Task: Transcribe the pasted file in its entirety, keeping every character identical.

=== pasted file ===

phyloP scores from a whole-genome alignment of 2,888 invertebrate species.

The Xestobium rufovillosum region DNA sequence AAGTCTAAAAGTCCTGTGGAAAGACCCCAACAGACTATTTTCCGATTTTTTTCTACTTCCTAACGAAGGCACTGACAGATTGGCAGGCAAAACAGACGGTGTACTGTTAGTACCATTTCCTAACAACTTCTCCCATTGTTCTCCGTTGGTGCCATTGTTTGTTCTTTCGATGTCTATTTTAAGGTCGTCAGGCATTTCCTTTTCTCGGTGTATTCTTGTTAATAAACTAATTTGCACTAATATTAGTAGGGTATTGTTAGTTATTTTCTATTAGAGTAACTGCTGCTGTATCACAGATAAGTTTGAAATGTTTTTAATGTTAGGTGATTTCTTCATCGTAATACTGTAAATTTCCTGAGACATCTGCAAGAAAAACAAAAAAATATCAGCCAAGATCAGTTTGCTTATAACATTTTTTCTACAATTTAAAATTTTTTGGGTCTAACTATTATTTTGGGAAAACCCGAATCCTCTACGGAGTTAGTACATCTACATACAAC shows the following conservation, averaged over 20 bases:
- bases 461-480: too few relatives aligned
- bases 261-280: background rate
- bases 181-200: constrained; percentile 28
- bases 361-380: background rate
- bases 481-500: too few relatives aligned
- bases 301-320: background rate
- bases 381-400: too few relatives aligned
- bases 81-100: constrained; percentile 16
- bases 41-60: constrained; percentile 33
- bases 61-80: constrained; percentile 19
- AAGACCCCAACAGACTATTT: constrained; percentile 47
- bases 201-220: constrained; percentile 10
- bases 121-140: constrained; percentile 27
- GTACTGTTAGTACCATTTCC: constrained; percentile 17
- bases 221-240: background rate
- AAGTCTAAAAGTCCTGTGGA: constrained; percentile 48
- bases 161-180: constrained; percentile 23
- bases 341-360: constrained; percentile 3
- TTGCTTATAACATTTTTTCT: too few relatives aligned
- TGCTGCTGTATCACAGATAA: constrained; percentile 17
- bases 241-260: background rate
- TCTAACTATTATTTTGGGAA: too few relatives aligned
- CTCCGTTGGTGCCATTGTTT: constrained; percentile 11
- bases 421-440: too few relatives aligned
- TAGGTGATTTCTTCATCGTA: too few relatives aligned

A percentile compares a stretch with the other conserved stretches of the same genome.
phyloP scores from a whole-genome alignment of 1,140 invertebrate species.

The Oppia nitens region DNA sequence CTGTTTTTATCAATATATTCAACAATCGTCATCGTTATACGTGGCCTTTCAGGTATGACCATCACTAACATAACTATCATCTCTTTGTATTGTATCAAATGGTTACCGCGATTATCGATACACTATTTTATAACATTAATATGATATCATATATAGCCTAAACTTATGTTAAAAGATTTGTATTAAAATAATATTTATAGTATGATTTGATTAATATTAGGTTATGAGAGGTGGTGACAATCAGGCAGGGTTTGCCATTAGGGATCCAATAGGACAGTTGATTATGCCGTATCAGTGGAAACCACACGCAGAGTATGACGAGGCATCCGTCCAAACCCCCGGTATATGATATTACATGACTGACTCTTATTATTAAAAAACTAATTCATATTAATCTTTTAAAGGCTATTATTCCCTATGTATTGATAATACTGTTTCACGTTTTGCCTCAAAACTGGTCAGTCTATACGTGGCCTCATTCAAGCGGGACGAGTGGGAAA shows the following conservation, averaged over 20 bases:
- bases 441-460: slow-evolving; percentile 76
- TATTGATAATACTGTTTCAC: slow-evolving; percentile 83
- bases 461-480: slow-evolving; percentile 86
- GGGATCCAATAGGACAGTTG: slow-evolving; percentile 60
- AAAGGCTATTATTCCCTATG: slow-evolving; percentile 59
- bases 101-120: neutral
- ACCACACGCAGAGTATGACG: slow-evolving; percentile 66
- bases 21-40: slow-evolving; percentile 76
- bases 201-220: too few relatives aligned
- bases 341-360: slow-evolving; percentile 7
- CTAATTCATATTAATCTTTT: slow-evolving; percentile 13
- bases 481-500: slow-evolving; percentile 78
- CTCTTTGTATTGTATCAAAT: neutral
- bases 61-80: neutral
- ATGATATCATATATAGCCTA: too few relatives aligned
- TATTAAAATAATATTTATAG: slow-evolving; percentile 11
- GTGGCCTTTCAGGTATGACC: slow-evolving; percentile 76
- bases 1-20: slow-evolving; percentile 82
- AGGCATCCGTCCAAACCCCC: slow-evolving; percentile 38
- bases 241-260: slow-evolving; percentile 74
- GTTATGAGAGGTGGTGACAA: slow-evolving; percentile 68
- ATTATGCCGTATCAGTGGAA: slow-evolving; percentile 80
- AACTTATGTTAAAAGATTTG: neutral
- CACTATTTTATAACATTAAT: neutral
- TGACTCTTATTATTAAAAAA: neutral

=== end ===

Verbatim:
phyloP scores from a whole-genome alignment of 2,888 invertebrate species.

The Xestobium rufovillosum region DNA sequence AAGTCTAAAAGTCCTGTGGAAAGACCCCAACAGACTATTTTCCGATTTTTTTCTACTTCCTAACGAAGGCACTGACAGATTGGCAGGCAAAACAGACGGTGTACTGTTAGTACCATTTCCTAACAACTTCTCCCATTGTTCTCCGTTGGTGCCATTGTTTGTTCTTTCGATGTCTATTTTAAGGTCGTCAGGCATTTCCTTTTCTCGGTGTATTCTTGTTAATAAACTAATTTGCACTAATATTAGTAGGGTATTGTTAGTTATTTTCTATTAGAGTAACTGCTGCTGTATCACAGATAAGTTTGAAATGTTTTTAATGTTAGGTGATTTCTTCATCGTAATACTGTAAATTTCCTGAGACATCTGCAAGAAAAACAAAAAAATATCAGCCAAGATCAGTTTGCTTATAACATTTTTTCTACAATTTAAAATTTTTTGGGTCTAACTATTATTTTGGGAAAACCCGAATCCTCTACGGAGTTAGTACATCTACATACAAC shows the following conservation, averaged over 20 bases:
- bases 461-480: too few relatives aligned
- bases 261-280: background rate
- bases 181-200: constrained; percentile 28
- bases 361-380: background rate
- bases 481-500: too few relatives aligned
- bases 301-320: background rate
- bases 381-400: too few relatives aligned
- bases 81-100: constrained; percentile 16
- bases 41-60: constrained; percentile 33
- bases 61-80: constrained; percentile 19
- AAGACCCCAACAGACTATTT: constrained; percentile 47
- bases 201-220: constrained; percentile 10
- bases 121-140: constrained; percentile 27
- GTACTGTTAGTACCATTTCC: constrained; percentile 17
- bases 221-240: background rate
- AAGTCTAAAAGTCCTGTGGA: constrained; percentile 48
- bases 161-180: constrained; percentile 23
- bases 341-360: constrained; percentile 3
- TTGCTTATAACATTTTTTCT: too few relatives aligned
- TGCTGCTGTATCACAGATAA: constrained; percentile 17
- bases 241-260: background rate
- TCTAACTATTATTTTGGGAA: too few relatives aligned
- CTCCGTTGGTGCCATTGTTT: constrained; percentile 11
- bases 421-440: too few relatives aligned
- TAGGTGATTTCTTCATCGTA: too few relatives aligned

A percentile compares a stretch with the other conserved stretches of the same genome.
phyloP scores from a whole-genome alignment of 1,140 invertebrate species.

The Oppia nitens region DNA sequence CTGTTTTTATCAATATATTCAACAATCGTCATCGTTATACGTGGCCTTTCAGGTATGACCATCACTAACATAACTATCATCTCTTTGTATTGTATCAAATGGTTACCGCGATTATCGATACACTATTTTATAACATTAATATGATATCATATATAGCCTAAACTTATGTTAAAAGATTTGTATTAAAATAATATTTATAGTATGATTTGATTAATATTAGGTTATGAGAGGTGGTGACAATCAGGCAGGGTTTGCCATTAGGGATCCAATAGGACAGTTGATTATGCCGTATCAGTGGAAACCACACGCAGAGTATGACGAGGCATCCGTCCAAACCCCCGGTATATGATATTACATGACTGACTCTTATTATTAAAAAACTAATTCATATTAATCTTTTAAAGGCTATTATTCCCTATGTATTGATAATACTGTTTCACGTTTTGCCTCAAAACTGGTCAGTCTATACGTGGCCTCATTCAAGCGGGACGAGTGGGAAA shows the following conservation, averaged over 20 bases:
- bases 441-460: slow-evolving; percentile 76
- TATTGATAATACTGTTTCAC: slow-evolving; percentile 83
- bases 461-480: slow-evolving; percentile 86
- GGGATCCAATAGGACAGTTG: slow-evolving; percentile 60
- AAAGGCTATTATTCCCTATG: slow-evolving; percentile 59
- bases 101-120: neutral
- ACCACACGCAGAGTATGACG: slow-evolving; percentile 66
- bases 21-40: slow-evolving; percentile 76
- bases 201-220: too few relatives aligned
- bases 341-360: slow-evolving; percentile 7
- CTAATTCATATTAATCTTTT: slow-evolving; percentile 13
- bases 481-500: slow-evolving; percentile 78
- CTCTTTGTATTGTATCAAAT: neutral
- bases 61-80: neutral
- ATGATATCATATATAGCCTA: too few relatives aligned
- TATTAAAATAATATTTATAG: slow-evolving; percentile 11
- GTGGCCTTTCAGGTATGACC: slow-evolving; percentile 76
- bases 1-20: slow-evolving; percentile 82
- AGGCATCCGTCCAAACCCCC: slow-evolving; percentile 38
- bases 241-260: slow-evolving; percentile 74
- GTTATGAGAGGTGGTGACAA: slow-evolving; percentile 68
- ATTATGCCGTATCAGTGGAA: slow-evolving; percentile 80
- AACTTATGTTAAAAGATTTG: neutral
- CACTATTTTATAACATTAAT: neutral
- TGACTCTTATTATTAAAAAA: neutral